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silo

[sahy-loh]
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noun, plural si·los.
  1. a structure, typically cylindrical, in which fodder or forage is kept.
  2. a pit or underground space for storing grain, green feeds, etc.
  3. Military. an underground installation constructed of concrete and steel, designed to house a ballistic missile and the equipment for firing it.
verb (used with object), si·loed, si·lo·ing.
  1. to put into or preserve in a silo.

Origin of silo

1825–35; < Spanish: place for storing grain, hay, etc., orig. subterranean; ulterior origin uncertain
Dictionary.com Unabridged Based on the Random House Unabridged Dictionary, © Random House, Inc. 2018

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British Dictionary definitions for siloed

silo

noun plural -los
  1. a pit, trench, horizontal container, or tower, often cylindrical in shape, in which silage is made and stored
  2. a strengthened underground position in which missile systems are sited for protection against attack

Word Origin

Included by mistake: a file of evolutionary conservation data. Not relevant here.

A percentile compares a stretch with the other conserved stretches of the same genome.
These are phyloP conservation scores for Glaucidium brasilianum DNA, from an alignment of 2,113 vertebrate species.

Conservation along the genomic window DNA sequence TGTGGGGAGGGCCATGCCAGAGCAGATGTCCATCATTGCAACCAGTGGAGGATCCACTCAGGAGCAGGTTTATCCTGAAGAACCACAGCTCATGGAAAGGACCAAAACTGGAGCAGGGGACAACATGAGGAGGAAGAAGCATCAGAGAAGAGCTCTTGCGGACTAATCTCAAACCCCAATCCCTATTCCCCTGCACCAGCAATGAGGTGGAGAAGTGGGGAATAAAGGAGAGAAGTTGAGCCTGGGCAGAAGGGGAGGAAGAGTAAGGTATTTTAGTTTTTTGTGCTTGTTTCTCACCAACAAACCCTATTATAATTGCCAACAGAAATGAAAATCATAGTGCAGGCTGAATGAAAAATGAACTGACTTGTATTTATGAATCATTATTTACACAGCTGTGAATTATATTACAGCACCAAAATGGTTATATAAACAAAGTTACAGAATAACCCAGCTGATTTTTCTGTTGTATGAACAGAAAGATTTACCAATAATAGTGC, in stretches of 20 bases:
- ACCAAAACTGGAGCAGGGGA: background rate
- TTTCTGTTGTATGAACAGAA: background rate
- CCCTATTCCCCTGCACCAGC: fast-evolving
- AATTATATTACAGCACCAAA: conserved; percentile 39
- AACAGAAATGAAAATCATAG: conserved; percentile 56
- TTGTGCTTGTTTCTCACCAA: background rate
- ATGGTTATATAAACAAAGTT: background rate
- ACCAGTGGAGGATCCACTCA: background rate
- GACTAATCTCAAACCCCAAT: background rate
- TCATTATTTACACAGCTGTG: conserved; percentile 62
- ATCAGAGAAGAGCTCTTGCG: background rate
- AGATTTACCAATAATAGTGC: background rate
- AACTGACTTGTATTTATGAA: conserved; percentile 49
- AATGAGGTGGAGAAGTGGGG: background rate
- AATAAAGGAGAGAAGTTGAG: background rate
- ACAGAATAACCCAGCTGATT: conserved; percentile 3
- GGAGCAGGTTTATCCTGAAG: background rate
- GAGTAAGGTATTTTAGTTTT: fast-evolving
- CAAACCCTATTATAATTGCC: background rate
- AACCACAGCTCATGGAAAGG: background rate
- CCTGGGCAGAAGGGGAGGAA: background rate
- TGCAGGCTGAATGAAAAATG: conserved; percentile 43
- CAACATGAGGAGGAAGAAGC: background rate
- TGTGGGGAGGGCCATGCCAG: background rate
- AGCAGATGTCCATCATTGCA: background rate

C19: from Spanish, perhaps from Celtic
Collins English Dictionary - Complete & Unabridged 2012 Digital Edition © William Collins Sons & Co. Ltd. 1979, 1986 © HarperCollins Publishers 1998, 2000, 2003, 2005, 2006, 2007, 2009, 2012

Word Origin and History for siloed

silo

n.

1835, from Spanish silo, traditionally derived from Latin sirum (nominative sirus), from Greek siros "a pit to keep corn in." "The change from r to l in Spanish is abnormal and Greek siros was a rare foreign term peculiar to regions of Asia Minor and not likely to emerge in Castilian Spain" [Barnhart]. Alternatively, the Spanish word is from a pre-Roman Iberian language word represented by Basque zilo, zulo "dugout, cave or shelter for keeping grain." Meaning "underground housing and launch tube for a guided missile" is attested from 1958.

Online Etymology Dictionary, © 2010 Douglas Harper